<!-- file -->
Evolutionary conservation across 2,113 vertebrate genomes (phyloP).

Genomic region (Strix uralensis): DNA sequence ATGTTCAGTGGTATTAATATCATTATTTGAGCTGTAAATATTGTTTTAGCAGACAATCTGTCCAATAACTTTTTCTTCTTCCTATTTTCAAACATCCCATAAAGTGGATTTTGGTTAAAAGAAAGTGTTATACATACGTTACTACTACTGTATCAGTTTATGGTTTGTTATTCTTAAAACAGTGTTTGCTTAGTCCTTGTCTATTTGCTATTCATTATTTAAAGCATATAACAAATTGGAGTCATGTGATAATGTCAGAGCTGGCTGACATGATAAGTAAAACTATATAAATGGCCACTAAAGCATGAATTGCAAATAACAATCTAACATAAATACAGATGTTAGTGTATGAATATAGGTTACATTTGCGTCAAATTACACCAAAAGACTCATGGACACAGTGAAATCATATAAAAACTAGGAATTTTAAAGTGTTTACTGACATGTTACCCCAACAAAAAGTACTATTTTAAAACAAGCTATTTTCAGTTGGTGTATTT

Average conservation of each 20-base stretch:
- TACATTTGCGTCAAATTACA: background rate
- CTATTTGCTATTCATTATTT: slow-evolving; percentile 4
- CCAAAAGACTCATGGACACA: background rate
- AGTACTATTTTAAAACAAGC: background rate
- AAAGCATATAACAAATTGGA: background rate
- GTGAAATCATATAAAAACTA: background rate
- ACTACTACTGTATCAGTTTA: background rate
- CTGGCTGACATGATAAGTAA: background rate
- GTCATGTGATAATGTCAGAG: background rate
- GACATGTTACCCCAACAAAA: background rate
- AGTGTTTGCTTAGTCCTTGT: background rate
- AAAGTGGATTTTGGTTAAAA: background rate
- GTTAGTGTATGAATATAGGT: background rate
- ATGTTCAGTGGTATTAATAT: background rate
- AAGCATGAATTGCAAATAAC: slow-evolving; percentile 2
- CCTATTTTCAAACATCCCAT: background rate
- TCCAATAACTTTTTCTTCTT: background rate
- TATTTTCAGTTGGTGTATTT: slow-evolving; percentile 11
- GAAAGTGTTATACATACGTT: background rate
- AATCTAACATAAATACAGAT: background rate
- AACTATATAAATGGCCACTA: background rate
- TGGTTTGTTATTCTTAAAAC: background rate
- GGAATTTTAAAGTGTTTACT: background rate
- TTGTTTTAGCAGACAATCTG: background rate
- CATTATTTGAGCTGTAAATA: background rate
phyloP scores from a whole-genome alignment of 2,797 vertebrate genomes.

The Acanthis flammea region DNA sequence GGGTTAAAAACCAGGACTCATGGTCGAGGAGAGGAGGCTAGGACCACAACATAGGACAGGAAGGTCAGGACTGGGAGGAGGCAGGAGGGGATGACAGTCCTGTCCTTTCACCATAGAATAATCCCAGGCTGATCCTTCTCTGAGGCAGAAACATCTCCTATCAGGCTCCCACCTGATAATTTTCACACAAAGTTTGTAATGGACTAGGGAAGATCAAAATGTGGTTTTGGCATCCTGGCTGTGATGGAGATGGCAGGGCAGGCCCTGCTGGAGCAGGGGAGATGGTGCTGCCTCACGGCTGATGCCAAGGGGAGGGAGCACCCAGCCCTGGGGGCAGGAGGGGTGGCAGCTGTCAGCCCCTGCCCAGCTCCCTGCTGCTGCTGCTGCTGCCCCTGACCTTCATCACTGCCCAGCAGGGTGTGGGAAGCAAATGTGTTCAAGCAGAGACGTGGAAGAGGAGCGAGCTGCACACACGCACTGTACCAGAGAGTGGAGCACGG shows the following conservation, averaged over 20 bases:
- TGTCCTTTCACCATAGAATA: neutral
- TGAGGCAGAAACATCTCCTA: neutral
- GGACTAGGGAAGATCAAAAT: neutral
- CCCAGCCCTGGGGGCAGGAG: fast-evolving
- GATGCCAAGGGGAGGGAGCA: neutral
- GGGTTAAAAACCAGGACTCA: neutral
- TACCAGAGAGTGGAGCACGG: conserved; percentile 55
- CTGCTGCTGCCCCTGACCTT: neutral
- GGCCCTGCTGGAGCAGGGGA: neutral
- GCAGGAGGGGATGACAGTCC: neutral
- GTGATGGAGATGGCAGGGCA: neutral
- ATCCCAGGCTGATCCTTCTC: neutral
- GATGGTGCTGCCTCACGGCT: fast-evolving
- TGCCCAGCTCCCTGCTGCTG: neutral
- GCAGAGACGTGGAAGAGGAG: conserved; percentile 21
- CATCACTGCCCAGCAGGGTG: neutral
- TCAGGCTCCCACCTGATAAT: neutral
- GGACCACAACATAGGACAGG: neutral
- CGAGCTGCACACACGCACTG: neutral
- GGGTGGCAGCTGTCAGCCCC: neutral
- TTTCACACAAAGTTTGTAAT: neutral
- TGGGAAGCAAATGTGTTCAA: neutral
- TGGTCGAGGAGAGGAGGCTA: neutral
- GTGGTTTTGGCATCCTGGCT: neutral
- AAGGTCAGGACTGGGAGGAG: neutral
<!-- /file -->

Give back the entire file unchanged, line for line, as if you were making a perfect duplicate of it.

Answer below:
Evolutionary conservation across 2,113 vertebrate genomes (phyloP).

Genomic region (Strix uralensis): DNA sequence ATGTTCAGTGGTATTAATATCATTATTTGAGCTGTAAATATTGTTTTAGCAGACAATCTGTCCAATAACTTTTTCTTCTTCCTATTTTCAAACATCCCATAAAGTGGATTTTGGTTAAAAGAAAGTGTTATACATACGTTACTACTACTGTATCAGTTTATGGTTTGTTATTCTTAAAACAGTGTTTGCTTAGTCCTTGTCTATTTGCTATTCATTATTTAAAGCATATAACAAATTGGAGTCATGTGATAATGTCAGAGCTGGCTGACATGATAAGTAAAACTATATAAATGGCCACTAAAGCATGAATTGCAAATAACAATCTAACATAAATACAGATGTTAGTGTATGAATATAGGTTACATTTGCGTCAAATTACACCAAAAGACTCATGGACACAGTGAAATCATATAAAAACTAGGAATTTTAAAGTGTTTACTGACATGTTACCCCAACAAAAAGTACTATTTTAAAACAAGCTATTTTCAGTTGGTGTATTT

Average conservation of each 20-base stretch:
- TACATTTGCGTCAAATTACA: background rate
- CTATTTGCTATTCATTATTT: slow-evolving; percentile 4
- CCAAAAGACTCATGGACACA: background rate
- AGTACTATTTTAAAACAAGC: background rate
- AAAGCATATAACAAATTGGA: background rate
- GTGAAATCATATAAAAACTA: background rate
- ACTACTACTGTATCAGTTTA: background rate
- CTGGCTGACATGATAAGTAA: background rate
- GTCATGTGATAATGTCAGAG: background rate
- GACATGTTACCCCAACAAAA: background rate
- AGTGTTTGCTTAGTCCTTGT: background rate
- AAAGTGGATTTTGGTTAAAA: background rate
- GTTAGTGTATGAATATAGGT: background rate
- ATGTTCAGTGGTATTAATAT: background rate
- AAGCATGAATTGCAAATAAC: slow-evolving; percentile 2
- CCTATTTTCAAACATCCCAT: background rate
- TCCAATAACTTTTTCTTCTT: background rate
- TATTTTCAGTTGGTGTATTT: slow-evolving; percentile 11
- GAAAGTGTTATACATACGTT: background rate
- AATCTAACATAAATACAGAT: background rate
- AACTATATAAATGGCCACTA: background rate
- TGGTTTGTTATTCTTAAAAC: background rate
- GGAATTTTAAAGTGTTTACT: background rate
- TTGTTTTAGCAGACAATCTG: background rate
- CATTATTTGAGCTGTAAATA: background rate
phyloP scores from a whole-genome alignment of 2,797 vertebrate genomes.

The Acanthis flammea region DNA sequence GGGTTAAAAACCAGGACTCATGGTCGAGGAGAGGAGGCTAGGACCACAACATAGGACAGGAAGGTCAGGACTGGGAGGAGGCAGGAGGGGATGACAGTCCTGTCCTTTCACCATAGAATAATCCCAGGCTGATCCTTCTCTGAGGCAGAAACATCTCCTATCAGGCTCCCACCTGATAATTTTCACACAAAGTTTGTAATGGACTAGGGAAGATCAAAATGTGGTTTTGGCATCCTGGCTGTGATGGAGATGGCAGGGCAGGCCCTGCTGGAGCAGGGGAGATGGTGCTGCCTCACGGCTGATGCCAAGGGGAGGGAGCACCCAGCCCTGGGGGCAGGAGGGGTGGCAGCTGTCAGCCCCTGCCCAGCTCCCTGCTGCTGCTGCTGCTGCCCCTGACCTTCATCACTGCCCAGCAGGGTGTGGGAAGCAAATGTGTTCAAGCAGAGACGTGGAAGAGGAGCGAGCTGCACACACGCACTGTACCAGAGAGTGGAGCACGG shows the following conservation, averaged over 20 bases:
- TGTCCTTTCACCATAGAATA: neutral
- TGAGGCAGAAACATCTCCTA: neutral
- GGACTAGGGAAGATCAAAAT: neutral
- CCCAGCCCTGGGGGCAGGAG: fast-evolving
- GATGCCAAGGGGAGGGAGCA: neutral
- GGGTTAAAAACCAGGACTCA: neutral
- TACCAGAGAGTGGAGCACGG: conserved; percentile 55
- CTGCTGCTGCCCCTGACCTT: neutral
- GGCCCTGCTGGAGCAGGGGA: neutral
- GCAGGAGGGGATGACAGTCC: neutral
- GTGATGGAGATGGCAGGGCA: neutral
- ATCCCAGGCTGATCCTTCTC: neutral
- GATGGTGCTGCCTCACGGCT: fast-evolving
- TGCCCAGCTCCCTGCTGCTG: neutral
- GCAGAGACGTGGAAGAGGAG: conserved; percentile 21
- CATCACTGCCCAGCAGGGTG: neutral
- TCAGGCTCCCACCTGATAAT: neutral
- GGACCACAACATAGGACAGG: neutral
- CGAGCTGCACACACGCACTG: neutral
- GGGTGGCAGCTGTCAGCCCC: neutral
- TTTCACACAAAGTTTGTAAT: neutral
- TGGGAAGCAAATGTGTTCAA: neutral
- TGGTCGAGGAGAGGAGGCTA: neutral
- GTGGTTTTGGCATCCTGGCT: neutral
- AAGGTCAGGACTGGGAGGAG: neutral